• Motivating - Issues and Challenges1. Cross-cultural • Is the Maslow Hierarchy applicable in all cultures ? • Collectivist cultures view rewards as “entitlements” to be distributed based on individual needs, not individual performance2. Diverse groups• men and women• Professional (accounting, engineering, doctors)• Public sector employees• Unionized employees• Contingent• Low-skilled 19
  • • men and women • Professional • Public sector employees • Unionized employees • Contingent • Low-skilledIssues and challenges…1. Men/women • Men – more autonomy than women • Women – more learning opportunities, flexible schedules, and good interpersonal relations2. Professionals Characteristics • Strong and long-term commitment to their field of expertise • Loyalty to their profession (accounting, engineering, doctors, teachers, nurses, IT) • Have the need to regularly update their knowledge • Don’t define their workweek 8:00 am to 5:00 pm • Motivators • Job challenge • Organizational support of their work 20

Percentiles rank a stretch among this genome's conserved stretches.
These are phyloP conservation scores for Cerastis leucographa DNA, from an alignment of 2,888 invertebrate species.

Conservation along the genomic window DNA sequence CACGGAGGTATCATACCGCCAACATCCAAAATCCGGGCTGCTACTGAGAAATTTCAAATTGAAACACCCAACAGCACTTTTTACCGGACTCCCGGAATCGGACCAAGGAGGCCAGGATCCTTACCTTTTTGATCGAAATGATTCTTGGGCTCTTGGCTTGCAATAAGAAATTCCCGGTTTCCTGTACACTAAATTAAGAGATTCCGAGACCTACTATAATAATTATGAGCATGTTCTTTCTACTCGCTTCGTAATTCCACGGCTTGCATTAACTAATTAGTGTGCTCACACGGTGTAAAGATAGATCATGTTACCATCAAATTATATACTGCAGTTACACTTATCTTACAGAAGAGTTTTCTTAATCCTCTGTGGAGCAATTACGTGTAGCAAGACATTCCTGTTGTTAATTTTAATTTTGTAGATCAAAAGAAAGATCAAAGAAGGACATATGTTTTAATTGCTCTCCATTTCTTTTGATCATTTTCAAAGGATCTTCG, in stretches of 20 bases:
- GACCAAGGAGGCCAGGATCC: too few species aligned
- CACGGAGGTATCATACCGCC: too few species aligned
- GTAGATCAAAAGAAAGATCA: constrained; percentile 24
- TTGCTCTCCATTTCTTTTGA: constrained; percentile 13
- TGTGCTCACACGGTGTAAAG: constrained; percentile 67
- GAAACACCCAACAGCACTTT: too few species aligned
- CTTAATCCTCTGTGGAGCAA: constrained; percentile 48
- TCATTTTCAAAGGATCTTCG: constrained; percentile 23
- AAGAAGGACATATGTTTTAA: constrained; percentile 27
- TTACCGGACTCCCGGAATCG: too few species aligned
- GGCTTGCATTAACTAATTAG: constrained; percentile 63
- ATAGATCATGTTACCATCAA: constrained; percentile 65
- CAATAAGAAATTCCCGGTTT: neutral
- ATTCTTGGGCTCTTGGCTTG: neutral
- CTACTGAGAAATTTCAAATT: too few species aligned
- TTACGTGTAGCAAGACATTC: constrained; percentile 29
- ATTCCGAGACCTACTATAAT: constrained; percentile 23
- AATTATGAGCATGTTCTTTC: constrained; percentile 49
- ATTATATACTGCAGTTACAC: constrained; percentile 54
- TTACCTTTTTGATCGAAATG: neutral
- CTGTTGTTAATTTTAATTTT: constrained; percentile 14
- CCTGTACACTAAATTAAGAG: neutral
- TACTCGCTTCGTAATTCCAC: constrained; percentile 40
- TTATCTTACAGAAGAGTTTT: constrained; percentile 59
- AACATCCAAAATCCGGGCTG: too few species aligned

• • men and women • Professional • Public sector employees • Unionized employees • Contingent • Low-skilled3. Public Sector • Productivity is more difficult to measure because the work carried out is often of a service nature • Harder to make link between rewards and productivity • Setting goals significantly improves motivation of public sector employees4. Unionized Environment5. Contingent Workers • Becoming permanent employee • Opportunity for training • Equity in compensation and benefits6. Low-Skilled, Minimum-Wage Employees • Employee recognition programs • Praise • Money ? (overtime?) 21